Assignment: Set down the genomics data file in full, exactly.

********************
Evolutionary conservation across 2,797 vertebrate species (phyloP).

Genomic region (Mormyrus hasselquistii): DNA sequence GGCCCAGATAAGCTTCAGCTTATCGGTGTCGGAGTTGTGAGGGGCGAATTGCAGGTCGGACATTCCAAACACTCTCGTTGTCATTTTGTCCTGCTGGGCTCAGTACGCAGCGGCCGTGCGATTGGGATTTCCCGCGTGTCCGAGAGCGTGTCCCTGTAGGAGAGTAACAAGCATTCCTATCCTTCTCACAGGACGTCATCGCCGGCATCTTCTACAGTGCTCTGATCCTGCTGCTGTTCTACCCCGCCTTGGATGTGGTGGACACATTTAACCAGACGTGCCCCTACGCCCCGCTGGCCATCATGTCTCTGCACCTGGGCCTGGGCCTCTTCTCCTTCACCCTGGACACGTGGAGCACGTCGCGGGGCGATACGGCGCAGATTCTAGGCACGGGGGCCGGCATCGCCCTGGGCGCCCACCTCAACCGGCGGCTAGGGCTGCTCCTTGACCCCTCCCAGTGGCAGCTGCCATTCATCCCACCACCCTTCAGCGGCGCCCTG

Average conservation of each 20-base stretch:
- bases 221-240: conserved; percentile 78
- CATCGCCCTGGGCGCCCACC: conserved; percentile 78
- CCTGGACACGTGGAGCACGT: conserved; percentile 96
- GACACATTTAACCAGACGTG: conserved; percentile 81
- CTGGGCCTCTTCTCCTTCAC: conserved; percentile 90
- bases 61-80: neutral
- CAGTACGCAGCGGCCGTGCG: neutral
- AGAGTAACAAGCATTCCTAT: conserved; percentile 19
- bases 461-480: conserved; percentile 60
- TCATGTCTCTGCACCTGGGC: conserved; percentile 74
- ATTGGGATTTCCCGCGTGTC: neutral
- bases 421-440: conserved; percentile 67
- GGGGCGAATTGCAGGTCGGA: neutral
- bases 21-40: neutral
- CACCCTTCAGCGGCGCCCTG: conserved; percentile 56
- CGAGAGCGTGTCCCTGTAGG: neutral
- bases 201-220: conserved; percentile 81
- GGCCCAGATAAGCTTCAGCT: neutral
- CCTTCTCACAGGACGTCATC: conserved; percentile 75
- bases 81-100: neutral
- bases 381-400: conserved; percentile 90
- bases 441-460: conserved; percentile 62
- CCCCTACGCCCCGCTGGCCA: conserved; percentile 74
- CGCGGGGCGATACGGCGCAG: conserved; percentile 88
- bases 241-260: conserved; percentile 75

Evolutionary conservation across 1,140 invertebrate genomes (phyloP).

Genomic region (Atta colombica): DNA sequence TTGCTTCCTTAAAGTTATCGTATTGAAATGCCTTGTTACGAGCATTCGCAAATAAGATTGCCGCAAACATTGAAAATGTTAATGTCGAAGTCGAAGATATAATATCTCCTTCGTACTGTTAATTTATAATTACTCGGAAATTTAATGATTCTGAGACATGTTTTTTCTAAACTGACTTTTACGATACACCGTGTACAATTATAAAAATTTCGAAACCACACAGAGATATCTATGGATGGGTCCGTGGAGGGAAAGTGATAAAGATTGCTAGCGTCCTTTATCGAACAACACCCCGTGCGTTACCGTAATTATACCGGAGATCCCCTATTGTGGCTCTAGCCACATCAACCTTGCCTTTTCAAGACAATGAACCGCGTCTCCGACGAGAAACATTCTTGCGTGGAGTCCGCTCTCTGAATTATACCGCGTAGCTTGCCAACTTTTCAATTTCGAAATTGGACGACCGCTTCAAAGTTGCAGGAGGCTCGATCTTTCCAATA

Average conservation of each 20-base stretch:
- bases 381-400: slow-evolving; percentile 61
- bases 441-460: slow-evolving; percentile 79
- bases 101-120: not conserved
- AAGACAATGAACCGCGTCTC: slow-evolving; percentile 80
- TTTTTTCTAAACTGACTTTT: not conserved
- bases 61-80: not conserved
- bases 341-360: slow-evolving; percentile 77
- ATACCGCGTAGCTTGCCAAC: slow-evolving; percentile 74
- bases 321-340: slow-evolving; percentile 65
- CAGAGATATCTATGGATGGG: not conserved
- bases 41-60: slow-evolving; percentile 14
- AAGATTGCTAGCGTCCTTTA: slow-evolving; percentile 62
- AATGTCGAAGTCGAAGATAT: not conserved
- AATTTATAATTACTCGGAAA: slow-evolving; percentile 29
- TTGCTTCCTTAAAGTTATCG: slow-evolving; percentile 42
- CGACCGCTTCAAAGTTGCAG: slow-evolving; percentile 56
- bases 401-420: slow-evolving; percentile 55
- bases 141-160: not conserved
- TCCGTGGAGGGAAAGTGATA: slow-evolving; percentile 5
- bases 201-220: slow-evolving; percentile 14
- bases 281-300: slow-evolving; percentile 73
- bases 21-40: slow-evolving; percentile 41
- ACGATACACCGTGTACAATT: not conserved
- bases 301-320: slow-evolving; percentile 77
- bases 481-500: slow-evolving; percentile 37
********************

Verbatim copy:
Evolutionary conservation across 2,797 vertebrate species (phyloP).

Genomic region (Mormyrus hasselquistii): DNA sequence GGCCCAGATAAGCTTCAGCTTATCGGTGTCGGAGTTGTGAGGGGCGAATTGCAGGTCGGACATTCCAAACACTCTCGTTGTCATTTTGTCCTGCTGGGCTCAGTACGCAGCGGCCGTGCGATTGGGATTTCCCGCGTGTCCGAGAGCGTGTCCCTGTAGGAGAGTAACAAGCATTCCTATCCTTCTCACAGGACGTCATCGCCGGCATCTTCTACAGTGCTCTGATCCTGCTGCTGTTCTACCCCGCCTTGGATGTGGTGGACACATTTAACCAGACGTGCCCCTACGCCCCGCTGGCCATCATGTCTCTGCACCTGGGCCTGGGCCTCTTCTCCTTCACCCTGGACACGTGGAGCACGTCGCGGGGCGATACGGCGCAGATTCTAGGCACGGGGGCCGGCATCGCCCTGGGCGCCCACCTCAACCGGCGGCTAGGGCTGCTCCTTGACCCCTCCCAGTGGCAGCTGCCATTCATCCCACCACCCTTCAGCGGCGCCCTG

Average conservation of each 20-base stretch:
- bases 221-240: conserved; percentile 78
- CATCGCCCTGGGCGCCCACC: conserved; percentile 78
- CCTGGACACGTGGAGCACGT: conserved; percentile 96
- GACACATTTAACCAGACGTG: conserved; percentile 81
- CTGGGCCTCTTCTCCTTCAC: conserved; percentile 90
- bases 61-80: neutral
- CAGTACGCAGCGGCCGTGCG: neutral
- AGAGTAACAAGCATTCCTAT: conserved; percentile 19
- bases 461-480: conserved; percentile 60
- TCATGTCTCTGCACCTGGGC: conserved; percentile 74
- ATTGGGATTTCCCGCGTGTC: neutral
- bases 421-440: conserved; percentile 67
- GGGGCGAATTGCAGGTCGGA: neutral
- bases 21-40: neutral
- CACCCTTCAGCGGCGCCCTG: conserved; percentile 56
- CGAGAGCGTGTCCCTGTAGG: neutral
- bases 201-220: conserved; percentile 81
- GGCCCAGATAAGCTTCAGCT: neutral
- CCTTCTCACAGGACGTCATC: conserved; percentile 75
- bases 81-100: neutral
- bases 381-400: conserved; percentile 90
- bases 441-460: conserved; percentile 62
- CCCCTACGCCCCGCTGGCCA: conserved; percentile 74
- CGCGGGGCGATACGGCGCAG: conserved; percentile 88
- bases 241-260: conserved; percentile 75

Evolutionary conservation across 1,140 invertebrate genomes (phyloP).

Genomic region (Atta colombica): DNA sequence TTGCTTCCTTAAAGTTATCGTATTGAAATGCCTTGTTACGAGCATTCGCAAATAAGATTGCCGCAAACATTGAAAATGTTAATGTCGAAGTCGAAGATATAATATCTCCTTCGTACTGTTAATTTATAATTACTCGGAAATTTAATGATTCTGAGACATGTTTTTTCTAAACTGACTTTTACGATACACCGTGTACAATTATAAAAATTTCGAAACCACACAGAGATATCTATGGATGGGTCCGTGGAGGGAAAGTGATAAAGATTGCTAGCGTCCTTTATCGAACAACACCCCGTGCGTTACCGTAATTATACCGGAGATCCCCTATTGTGGCTCTAGCCACATCAACCTTGCCTTTTCAAGACAATGAACCGCGTCTCCGACGAGAAACATTCTTGCGTGGAGTCCGCTCTCTGAATTATACCGCGTAGCTTGCCAACTTTTCAATTTCGAAATTGGACGACCGCTTCAAAGTTGCAGGAGGCTCGATCTTTCCAATA

Average conservation of each 20-base stretch:
- bases 381-400: slow-evolving; percentile 61
- bases 441-460: slow-evolving; percentile 79
- bases 101-120: not conserved
- AAGACAATGAACCGCGTCTC: slow-evolving; percentile 80
- TTTTTTCTAAACTGACTTTT: not conserved
- bases 61-80: not conserved
- bases 341-360: slow-evolving; percentile 77
- ATACCGCGTAGCTTGCCAAC: slow-evolving; percentile 74
- bases 321-340: slow-evolving; percentile 65
- CAGAGATATCTATGGATGGG: not conserved
- bases 41-60: slow-evolving; percentile 14
- AAGATTGCTAGCGTCCTTTA: slow-evolving; percentile 62
- AATGTCGAAGTCGAAGATAT: not conserved
- AATTTATAATTACTCGGAAA: slow-evolving; percentile 29
- TTGCTTCCTTAAAGTTATCG: slow-evolving; percentile 42
- CGACCGCTTCAAAGTTGCAG: slow-evolving; percentile 56
- bases 401-420: slow-evolving; percentile 55
- bases 141-160: not conserved
- TCCGTGGAGGGAAAGTGATA: slow-evolving; percentile 5
- bases 201-220: slow-evolving; percentile 14
- bases 281-300: slow-evolving; percentile 73
- bases 21-40: slow-evolving; percentile 41
- ACGATACACCGTGTACAATT: not conserved
- bases 301-320: slow-evolving; percentile 77
- bases 481-500: slow-evolving; percentile 37